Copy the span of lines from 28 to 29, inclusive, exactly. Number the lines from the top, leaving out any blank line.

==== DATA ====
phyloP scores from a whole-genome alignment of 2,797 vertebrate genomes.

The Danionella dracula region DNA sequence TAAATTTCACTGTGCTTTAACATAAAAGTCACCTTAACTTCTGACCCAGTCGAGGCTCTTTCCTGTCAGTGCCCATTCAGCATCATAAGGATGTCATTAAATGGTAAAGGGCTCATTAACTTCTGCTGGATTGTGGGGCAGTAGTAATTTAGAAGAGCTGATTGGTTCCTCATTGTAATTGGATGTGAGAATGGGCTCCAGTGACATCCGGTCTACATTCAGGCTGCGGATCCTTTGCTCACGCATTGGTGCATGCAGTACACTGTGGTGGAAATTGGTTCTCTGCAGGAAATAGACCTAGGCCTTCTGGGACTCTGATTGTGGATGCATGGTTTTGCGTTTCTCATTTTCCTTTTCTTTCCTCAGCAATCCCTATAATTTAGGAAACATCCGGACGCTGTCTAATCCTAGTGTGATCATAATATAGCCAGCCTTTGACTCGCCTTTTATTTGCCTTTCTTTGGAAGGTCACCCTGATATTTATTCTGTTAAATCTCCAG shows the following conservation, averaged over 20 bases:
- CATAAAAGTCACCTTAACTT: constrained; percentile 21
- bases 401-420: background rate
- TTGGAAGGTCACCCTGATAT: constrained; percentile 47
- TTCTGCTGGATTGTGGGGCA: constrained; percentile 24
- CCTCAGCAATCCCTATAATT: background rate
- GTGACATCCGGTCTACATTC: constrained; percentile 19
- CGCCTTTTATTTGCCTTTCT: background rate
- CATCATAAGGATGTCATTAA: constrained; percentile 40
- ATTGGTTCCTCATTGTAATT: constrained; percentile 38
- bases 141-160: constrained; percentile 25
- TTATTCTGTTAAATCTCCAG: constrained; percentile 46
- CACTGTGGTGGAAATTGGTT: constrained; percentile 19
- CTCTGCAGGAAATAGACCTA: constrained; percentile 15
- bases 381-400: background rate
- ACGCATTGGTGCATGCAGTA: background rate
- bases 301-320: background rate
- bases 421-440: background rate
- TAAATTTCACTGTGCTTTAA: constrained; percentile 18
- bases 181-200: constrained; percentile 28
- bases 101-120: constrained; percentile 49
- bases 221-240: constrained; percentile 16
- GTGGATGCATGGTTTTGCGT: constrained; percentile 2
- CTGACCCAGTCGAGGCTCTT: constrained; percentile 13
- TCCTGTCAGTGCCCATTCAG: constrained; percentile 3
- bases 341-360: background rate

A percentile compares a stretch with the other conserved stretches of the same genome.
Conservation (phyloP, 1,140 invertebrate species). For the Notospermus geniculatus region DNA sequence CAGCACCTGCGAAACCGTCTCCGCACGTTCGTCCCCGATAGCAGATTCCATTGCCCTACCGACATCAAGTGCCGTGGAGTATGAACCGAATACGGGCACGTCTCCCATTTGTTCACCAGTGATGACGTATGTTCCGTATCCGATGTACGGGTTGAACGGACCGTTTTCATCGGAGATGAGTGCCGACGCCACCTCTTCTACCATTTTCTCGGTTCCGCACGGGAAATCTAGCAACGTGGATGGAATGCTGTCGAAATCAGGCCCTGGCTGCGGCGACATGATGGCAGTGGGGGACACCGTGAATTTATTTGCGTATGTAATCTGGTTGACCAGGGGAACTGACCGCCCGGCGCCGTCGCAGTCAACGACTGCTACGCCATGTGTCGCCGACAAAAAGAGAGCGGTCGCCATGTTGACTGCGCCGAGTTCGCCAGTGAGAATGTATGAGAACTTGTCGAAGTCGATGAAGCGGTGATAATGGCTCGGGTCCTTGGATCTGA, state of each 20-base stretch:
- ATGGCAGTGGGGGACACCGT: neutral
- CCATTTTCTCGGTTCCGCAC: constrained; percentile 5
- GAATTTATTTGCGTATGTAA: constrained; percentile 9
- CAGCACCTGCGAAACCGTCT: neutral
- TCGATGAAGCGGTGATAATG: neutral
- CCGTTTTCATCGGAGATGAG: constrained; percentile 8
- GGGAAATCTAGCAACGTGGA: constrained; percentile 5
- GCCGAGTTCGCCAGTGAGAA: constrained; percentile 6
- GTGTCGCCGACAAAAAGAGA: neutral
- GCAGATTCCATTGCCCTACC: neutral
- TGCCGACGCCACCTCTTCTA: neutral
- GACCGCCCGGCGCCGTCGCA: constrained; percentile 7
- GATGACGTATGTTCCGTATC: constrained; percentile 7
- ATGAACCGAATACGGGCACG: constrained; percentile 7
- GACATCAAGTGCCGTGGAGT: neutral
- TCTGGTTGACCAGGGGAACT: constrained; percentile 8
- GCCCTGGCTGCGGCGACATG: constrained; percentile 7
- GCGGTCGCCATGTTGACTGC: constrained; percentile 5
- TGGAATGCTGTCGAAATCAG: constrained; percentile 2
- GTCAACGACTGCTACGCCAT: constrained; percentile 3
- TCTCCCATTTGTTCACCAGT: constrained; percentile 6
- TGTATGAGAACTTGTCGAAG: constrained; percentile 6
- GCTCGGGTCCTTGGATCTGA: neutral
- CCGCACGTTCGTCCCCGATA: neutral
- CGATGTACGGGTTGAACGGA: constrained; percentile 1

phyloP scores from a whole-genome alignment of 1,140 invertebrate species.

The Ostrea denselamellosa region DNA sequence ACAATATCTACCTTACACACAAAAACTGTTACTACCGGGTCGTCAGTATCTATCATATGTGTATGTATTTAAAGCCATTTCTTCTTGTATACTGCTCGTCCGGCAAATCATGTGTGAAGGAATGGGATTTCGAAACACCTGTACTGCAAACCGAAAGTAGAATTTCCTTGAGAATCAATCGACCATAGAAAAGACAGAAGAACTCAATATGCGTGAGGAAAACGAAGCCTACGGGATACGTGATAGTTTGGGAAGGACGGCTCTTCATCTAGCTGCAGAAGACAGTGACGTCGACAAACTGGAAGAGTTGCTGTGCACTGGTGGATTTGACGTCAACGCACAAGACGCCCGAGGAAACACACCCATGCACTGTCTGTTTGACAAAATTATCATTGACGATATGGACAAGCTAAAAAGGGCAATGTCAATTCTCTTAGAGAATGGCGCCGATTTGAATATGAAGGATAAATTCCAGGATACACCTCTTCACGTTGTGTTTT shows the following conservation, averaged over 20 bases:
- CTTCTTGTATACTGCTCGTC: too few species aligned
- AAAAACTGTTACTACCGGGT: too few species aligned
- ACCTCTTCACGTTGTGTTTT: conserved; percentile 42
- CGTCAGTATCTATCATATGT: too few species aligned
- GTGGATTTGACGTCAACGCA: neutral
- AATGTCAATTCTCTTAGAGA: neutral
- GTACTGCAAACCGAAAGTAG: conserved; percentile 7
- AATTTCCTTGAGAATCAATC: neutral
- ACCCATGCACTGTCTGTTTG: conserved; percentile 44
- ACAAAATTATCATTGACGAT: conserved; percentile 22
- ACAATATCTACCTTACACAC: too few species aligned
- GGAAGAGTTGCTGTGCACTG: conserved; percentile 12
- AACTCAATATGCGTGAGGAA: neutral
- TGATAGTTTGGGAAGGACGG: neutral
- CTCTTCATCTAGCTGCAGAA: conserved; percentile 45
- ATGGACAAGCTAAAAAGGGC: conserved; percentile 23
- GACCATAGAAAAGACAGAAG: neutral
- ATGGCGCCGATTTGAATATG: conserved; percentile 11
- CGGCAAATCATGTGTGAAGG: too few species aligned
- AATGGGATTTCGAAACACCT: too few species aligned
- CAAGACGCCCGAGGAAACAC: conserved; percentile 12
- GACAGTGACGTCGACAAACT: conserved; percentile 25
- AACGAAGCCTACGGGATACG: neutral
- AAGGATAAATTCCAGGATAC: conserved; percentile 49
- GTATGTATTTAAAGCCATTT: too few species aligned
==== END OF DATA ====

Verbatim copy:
A percentile compares a stretch with the other conserved stretches of the same genome.
Conservation (phyloP, 1,140 invertebrate species). For the Notospermus geniculatus region DNA sequence CAGCACCTGCGAAACCGTCTCCGCACGTTCGTCCCCGATAGCAGATTCCATTGCCCTACCGACATCAAGTGCCGTGGAGTATGAACCGAATACGGGCACGTCTCCCATTTGTTCACCAGTGATGACGTATGTTCCGTATCCGATGTACGGGTTGAACGGACCGTTTTCATCGGAGATGAGTGCCGACGCCACCTCTTCTACCATTTTCTCGGTTCCGCACGGGAAATCTAGCAACGTGGATGGAATGCTGTCGAAATCAGGCCCTGGCTGCGGCGACATGATGGCAGTGGGGGACACCGTGAATTTATTTGCGTATGTAATCTGGTTGACCAGGGGAACTGACCGCCCGGCGCCGTCGCAGTCAACGACTGCTACGCCATGTGTCGCCGACAAAAAGAGAGCGGTCGCCATGTTGACTGCGCCGAGTTCGCCAGTGAGAATGTATGAGAACTTGTCGAAGTCGATGAAGCGGTGATAATGGCTCGGGTCCTTGGATCTGA, state of each 20-base stretch: